Friday, November 27, 2020

"The Prince of Mournful Thoughts and Other Stories"

Caroline Kim was born in South Korea. She has an MFA in Poetry from the University of Michigan, where she won a Hopwood Award and an MA in Fiction from the University of Texas at Austin, where she was a James A. Michener Fellow. She was nominated by Jellyfish Review for a 2019 Best of the Net award. Kim lives in Walnut Creek, California with her husband and three children.

She applied the Page 69 Test to her new book, The Prince of Mournful Thoughts and Other Stories, and reported the following:
Page 69 will find the reader close to the beginning of “Seoul,” the fifth story in the collection. The Korean War has just broken out, surprising a young boy and his family.

An excerpt:
Sung’s family was surprised to find that they were on the northern side of the line dividing Korea. They were happy the Japanese were gone but wary of the Communists. They just wanted to be left alone. What did it matter who controlled the government? Communism. Democracy. Really, who cared? What they wanted was so simple: to be able to eat and breathe freely, work their small li of land, have children and grandchildren, live and die facing the same sunset they had watched all their lives.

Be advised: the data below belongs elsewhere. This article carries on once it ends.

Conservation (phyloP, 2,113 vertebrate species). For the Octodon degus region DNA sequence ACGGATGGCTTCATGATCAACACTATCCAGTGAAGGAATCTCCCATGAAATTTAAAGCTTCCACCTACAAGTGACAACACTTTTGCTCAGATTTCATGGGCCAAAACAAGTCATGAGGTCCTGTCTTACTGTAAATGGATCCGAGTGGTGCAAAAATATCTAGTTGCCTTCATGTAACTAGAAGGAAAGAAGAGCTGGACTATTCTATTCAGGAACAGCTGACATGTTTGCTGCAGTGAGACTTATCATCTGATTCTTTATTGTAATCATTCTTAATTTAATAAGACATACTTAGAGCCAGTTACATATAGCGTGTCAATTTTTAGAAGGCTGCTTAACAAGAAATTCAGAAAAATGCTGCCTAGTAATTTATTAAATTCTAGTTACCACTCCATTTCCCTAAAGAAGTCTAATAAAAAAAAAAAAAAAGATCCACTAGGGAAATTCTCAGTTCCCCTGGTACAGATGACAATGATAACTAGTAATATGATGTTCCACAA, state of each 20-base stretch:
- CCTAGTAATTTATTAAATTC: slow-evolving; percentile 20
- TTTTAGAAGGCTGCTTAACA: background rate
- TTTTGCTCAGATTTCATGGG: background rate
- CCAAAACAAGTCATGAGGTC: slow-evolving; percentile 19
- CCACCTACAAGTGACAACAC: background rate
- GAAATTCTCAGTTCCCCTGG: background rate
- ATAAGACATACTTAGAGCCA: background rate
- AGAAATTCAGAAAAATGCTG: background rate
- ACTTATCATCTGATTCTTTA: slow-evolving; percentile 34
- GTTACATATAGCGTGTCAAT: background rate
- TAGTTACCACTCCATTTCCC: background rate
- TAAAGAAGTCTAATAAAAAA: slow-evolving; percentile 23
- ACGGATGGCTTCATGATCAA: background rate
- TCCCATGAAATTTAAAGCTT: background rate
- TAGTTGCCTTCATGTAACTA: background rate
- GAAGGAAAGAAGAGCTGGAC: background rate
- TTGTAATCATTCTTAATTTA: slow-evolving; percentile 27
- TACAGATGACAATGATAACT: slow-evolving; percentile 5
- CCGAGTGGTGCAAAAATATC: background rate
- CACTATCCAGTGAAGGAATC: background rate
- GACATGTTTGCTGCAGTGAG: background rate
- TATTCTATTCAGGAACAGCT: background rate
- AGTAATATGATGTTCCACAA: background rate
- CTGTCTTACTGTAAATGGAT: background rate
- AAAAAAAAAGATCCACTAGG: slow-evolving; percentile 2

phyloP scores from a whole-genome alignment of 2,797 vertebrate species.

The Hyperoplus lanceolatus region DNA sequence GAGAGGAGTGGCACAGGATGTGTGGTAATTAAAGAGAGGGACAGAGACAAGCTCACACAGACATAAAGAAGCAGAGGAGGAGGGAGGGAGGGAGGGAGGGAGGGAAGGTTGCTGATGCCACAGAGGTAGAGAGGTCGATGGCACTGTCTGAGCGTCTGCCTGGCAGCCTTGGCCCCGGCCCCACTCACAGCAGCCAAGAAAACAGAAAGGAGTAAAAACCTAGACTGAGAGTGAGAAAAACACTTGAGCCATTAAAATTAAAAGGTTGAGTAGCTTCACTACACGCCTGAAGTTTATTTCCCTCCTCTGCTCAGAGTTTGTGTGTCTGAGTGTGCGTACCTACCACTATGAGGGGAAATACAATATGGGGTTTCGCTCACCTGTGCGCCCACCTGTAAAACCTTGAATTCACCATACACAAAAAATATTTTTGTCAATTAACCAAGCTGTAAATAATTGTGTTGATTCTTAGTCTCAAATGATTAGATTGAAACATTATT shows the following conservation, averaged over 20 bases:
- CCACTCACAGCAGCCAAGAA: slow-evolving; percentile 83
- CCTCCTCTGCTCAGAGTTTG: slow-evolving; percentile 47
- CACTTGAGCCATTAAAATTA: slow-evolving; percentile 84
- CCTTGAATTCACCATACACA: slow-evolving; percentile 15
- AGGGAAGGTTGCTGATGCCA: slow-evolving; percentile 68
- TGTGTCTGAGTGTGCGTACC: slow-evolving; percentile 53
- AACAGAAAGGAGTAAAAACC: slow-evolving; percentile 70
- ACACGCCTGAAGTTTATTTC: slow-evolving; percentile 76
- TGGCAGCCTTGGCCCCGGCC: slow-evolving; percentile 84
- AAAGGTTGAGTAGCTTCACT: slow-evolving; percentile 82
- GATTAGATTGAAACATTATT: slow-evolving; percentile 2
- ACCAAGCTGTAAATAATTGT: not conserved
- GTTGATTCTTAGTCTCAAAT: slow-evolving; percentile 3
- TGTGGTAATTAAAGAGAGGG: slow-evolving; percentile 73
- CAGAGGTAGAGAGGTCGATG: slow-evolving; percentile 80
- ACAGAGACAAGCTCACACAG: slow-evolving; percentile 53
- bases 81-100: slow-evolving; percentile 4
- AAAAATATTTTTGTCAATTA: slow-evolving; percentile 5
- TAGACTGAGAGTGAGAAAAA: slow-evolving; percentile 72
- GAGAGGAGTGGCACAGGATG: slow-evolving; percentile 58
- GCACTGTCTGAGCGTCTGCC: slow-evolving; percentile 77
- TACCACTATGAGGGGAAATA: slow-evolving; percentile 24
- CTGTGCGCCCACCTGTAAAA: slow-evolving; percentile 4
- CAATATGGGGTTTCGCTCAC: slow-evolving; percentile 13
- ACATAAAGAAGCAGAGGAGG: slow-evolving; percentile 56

The changes came slowly over the next five years and were mostly seen in the larger town of Kumchon. Posters of Stalin and Kim Il-sung appeared pasted on municipal buildings; sometimes Russians passed through, tall and thickly bearded with eyes of startling bright colors. Sung’s family kept their heads low, gave monthly to the soldiers who came to collect their share of rice and vegetables, and hoped to escape notice. Life went on. Instead of giving to the provincial office, they now gave to the Communists.
Given that this is a collection of short stories, I was surprised at how well this test worked. The above excerpt shows how suddenly your life can change due to nothing you’ve done. It’s shocking at first, but then you get down to the business of figuring out how to survive in your new reality. This idea appears in many of my stories. Ultimately, how my characters deal with their new lives reveals who they are. I’m just fascinated by how anybody gets through life. In the story above, Sung and his family escape south, ending up in Seoul. Even though the capital is chaotic and terrifying at times, Sung still feels the excitement of a young boy discovering a big city. He suffers and experiences joy while trying to remain a decent human being. In the end, I think that’s all we can really hope for.
Visit Caroline Kim's website.

--Marshal Zeringue